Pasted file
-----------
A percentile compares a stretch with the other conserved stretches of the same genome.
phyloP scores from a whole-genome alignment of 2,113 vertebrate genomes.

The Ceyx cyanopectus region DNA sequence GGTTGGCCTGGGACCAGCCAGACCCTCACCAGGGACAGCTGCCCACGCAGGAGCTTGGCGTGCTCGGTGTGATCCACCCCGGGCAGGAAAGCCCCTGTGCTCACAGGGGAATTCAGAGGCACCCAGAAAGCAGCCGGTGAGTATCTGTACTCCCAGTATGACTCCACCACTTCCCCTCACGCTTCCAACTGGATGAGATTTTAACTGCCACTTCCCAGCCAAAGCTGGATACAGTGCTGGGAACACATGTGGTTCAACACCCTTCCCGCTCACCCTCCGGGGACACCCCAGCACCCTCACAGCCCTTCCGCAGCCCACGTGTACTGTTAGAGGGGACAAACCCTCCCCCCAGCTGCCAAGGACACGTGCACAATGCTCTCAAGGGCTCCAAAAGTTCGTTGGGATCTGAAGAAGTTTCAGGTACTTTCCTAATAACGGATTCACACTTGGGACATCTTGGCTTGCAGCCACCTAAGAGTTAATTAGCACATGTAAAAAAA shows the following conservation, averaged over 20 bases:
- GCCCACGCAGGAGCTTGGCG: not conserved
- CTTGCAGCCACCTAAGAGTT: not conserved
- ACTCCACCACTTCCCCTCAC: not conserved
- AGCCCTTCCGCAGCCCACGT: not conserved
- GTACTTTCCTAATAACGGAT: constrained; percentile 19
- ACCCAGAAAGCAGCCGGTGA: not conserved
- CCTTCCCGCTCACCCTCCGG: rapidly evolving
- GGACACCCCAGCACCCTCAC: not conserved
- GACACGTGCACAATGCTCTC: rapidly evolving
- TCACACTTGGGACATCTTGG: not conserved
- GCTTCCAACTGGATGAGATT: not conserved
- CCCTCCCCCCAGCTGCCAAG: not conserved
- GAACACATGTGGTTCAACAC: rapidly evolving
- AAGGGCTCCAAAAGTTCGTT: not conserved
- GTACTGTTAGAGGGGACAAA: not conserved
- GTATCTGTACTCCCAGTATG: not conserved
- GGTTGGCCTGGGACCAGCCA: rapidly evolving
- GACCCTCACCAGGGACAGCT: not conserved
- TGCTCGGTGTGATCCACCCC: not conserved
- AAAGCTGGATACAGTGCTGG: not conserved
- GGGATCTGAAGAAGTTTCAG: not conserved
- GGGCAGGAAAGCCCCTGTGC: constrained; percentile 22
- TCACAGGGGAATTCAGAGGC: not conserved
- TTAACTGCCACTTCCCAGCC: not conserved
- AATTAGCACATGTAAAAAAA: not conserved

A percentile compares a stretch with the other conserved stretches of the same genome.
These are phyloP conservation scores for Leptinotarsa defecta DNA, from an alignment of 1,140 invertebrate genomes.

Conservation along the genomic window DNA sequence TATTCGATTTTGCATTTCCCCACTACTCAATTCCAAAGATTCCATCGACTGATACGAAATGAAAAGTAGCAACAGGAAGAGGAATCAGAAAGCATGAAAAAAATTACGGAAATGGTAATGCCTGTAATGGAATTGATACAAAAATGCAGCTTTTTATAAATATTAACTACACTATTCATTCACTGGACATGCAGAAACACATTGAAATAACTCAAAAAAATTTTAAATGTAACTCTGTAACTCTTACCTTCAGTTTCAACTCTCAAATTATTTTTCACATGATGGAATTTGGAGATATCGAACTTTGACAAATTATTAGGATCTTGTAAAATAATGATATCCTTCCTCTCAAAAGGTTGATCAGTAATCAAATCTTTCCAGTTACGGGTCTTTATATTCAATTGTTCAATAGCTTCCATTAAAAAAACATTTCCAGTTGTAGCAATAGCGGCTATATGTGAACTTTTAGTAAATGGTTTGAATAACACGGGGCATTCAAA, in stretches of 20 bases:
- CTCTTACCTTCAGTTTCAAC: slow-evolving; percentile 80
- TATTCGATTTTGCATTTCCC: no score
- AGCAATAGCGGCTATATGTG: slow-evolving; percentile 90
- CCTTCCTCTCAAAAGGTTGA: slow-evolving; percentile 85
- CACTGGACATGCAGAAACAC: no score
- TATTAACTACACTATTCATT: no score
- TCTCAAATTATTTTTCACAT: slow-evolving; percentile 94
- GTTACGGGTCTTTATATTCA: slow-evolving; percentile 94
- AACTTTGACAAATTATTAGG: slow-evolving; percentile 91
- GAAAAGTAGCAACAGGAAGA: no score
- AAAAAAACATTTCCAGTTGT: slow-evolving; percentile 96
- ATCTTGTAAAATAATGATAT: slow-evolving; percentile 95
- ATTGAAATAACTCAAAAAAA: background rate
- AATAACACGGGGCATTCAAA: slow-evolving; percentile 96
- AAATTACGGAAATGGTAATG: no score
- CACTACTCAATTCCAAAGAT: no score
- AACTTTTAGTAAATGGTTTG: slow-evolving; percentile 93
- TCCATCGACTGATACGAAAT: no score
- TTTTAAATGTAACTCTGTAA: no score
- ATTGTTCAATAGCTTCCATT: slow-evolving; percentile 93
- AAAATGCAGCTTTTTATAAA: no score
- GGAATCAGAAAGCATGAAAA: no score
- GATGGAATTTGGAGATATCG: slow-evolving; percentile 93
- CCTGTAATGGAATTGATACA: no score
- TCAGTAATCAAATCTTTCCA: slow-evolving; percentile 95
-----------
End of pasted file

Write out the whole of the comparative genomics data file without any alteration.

A percentile compares a stretch with the other conserved stretches of the same genome.
phyloP scores from a whole-genome alignment of 2,113 vertebrate genomes.

The Ceyx cyanopectus region DNA sequence GGTTGGCCTGGGACCAGCCAGACCCTCACCAGGGACAGCTGCCCACGCAGGAGCTTGGCGTGCTCGGTGTGATCCACCCCGGGCAGGAAAGCCCCTGTGCTCACAGGGGAATTCAGAGGCACCCAGAAAGCAGCCGGTGAGTATCTGTACTCCCAGTATGACTCCACCACTTCCCCTCACGCTTCCAACTGGATGAGATTTTAACTGCCACTTCCCAGCCAAAGCTGGATACAGTGCTGGGAACACATGTGGTTCAACACCCTTCCCGCTCACCCTCCGGGGACACCCCAGCACCCTCACAGCCCTTCCGCAGCCCACGTGTACTGTTAGAGGGGACAAACCCTCCCCCCAGCTGCCAAGGACACGTGCACAATGCTCTCAAGGGCTCCAAAAGTTCGTTGGGATCTGAAGAAGTTTCAGGTACTTTCCTAATAACGGATTCACACTTGGGACATCTTGGCTTGCAGCCACCTAAGAGTTAATTAGCACATGTAAAAAAA shows the following conservation, averaged over 20 bases:
- GCCCACGCAGGAGCTTGGCG: not conserved
- CTTGCAGCCACCTAAGAGTT: not conserved
- ACTCCACCACTTCCCCTCAC: not conserved
- AGCCCTTCCGCAGCCCACGT: not conserved
- GTACTTTCCTAATAACGGAT: constrained; percentile 19
- ACCCAGAAAGCAGCCGGTGA: not conserved
- CCTTCCCGCTCACCCTCCGG: rapidly evolving
- GGACACCCCAGCACCCTCAC: not conserved
- GACACGTGCACAATGCTCTC: rapidly evolving
- TCACACTTGGGACATCTTGG: not conserved
- GCTTCCAACTGGATGAGATT: not conserved
- CCCTCCCCCCAGCTGCCAAG: not conserved
- GAACACATGTGGTTCAACAC: rapidly evolving
- AAGGGCTCCAAAAGTTCGTT: not conserved
- GTACTGTTAGAGGGGACAAA: not conserved
- GTATCTGTACTCCCAGTATG: not conserved
- GGTTGGCCTGGGACCAGCCA: rapidly evolving
- GACCCTCACCAGGGACAGCT: not conserved
- TGCTCGGTGTGATCCACCCC: not conserved
- AAAGCTGGATACAGTGCTGG: not conserved
- GGGATCTGAAGAAGTTTCAG: not conserved
- GGGCAGGAAAGCCCCTGTGC: constrained; percentile 22
- TCACAGGGGAATTCAGAGGC: not conserved
- TTAACTGCCACTTCCCAGCC: not conserved
- AATTAGCACATGTAAAAAAA: not conserved

A percentile compares a stretch with the other conserved stretches of the same genome.
These are phyloP conservation scores for Leptinotarsa defecta DNA, from an alignment of 1,140 invertebrate genomes.

Conservation along the genomic window DNA sequence TATTCGATTTTGCATTTCCCCACTACTCAATTCCAAAGATTCCATCGACTGATACGAAATGAAAAGTAGCAACAGGAAGAGGAATCAGAAAGCATGAAAAAAATTACGGAAATGGTAATGCCTGTAATGGAATTGATACAAAAATGCAGCTTTTTATAAATATTAACTACACTATTCATTCACTGGACATGCAGAAACACATTGAAATAACTCAAAAAAATTTTAAATGTAACTCTGTAACTCTTACCTTCAGTTTCAACTCTCAAATTATTTTTCACATGATGGAATTTGGAGATATCGAACTTTGACAAATTATTAGGATCTTGTAAAATAATGATATCCTTCCTCTCAAAAGGTTGATCAGTAATCAAATCTTTCCAGTTACGGGTCTTTATATTCAATTGTTCAATAGCTTCCATTAAAAAAACATTTCCAGTTGTAGCAATAGCGGCTATATGTGAACTTTTAGTAAATGGTTTGAATAACACGGGGCATTCAAA, in stretches of 20 bases:
- CTCTTACCTTCAGTTTCAAC: slow-evolving; percentile 80
- TATTCGATTTTGCATTTCCC: no score
- AGCAATAGCGGCTATATGTG: slow-evolving; percentile 90
- CCTTCCTCTCAAAAGGTTGA: slow-evolving; percentile 85
- CACTGGACATGCAGAAACAC: no score
- TATTAACTACACTATTCATT: no score
- TCTCAAATTATTTTTCACAT: slow-evolving; percentile 94
- GTTACGGGTCTTTATATTCA: slow-evolving; percentile 94
- AACTTTGACAAATTATTAGG: slow-evolving; percentile 91
- GAAAAGTAGCAACAGGAAGA: no score
- AAAAAAACATTTCCAGTTGT: slow-evolving; percentile 96
- ATCTTGTAAAATAATGATAT: slow-evolving; percentile 95
- ATTGAAATAACTCAAAAAAA: background rate
- AATAACACGGGGCATTCAAA: slow-evolving; percentile 96
- AAATTACGGAAATGGTAATG: no score
- CACTACTCAATTCCAAAGAT: no score
- AACTTTTAGTAAATGGTTTG: slow-evolving; percentile 93
- TCCATCGACTGATACGAAAT: no score
- TTTTAAATGTAACTCTGTAA: no score
- ATTGTTCAATAGCTTCCATT: slow-evolving; percentile 93
- AAAATGCAGCTTTTTATAAA: no score
- GGAATCAGAAAGCATGAAAA: no score
- GATGGAATTTGGAGATATCG: slow-evolving; percentile 93
- CCTGTAATGGAATTGATACA: no score
- TCAGTAATCAAATCTTTCCA: slow-evolving; percentile 95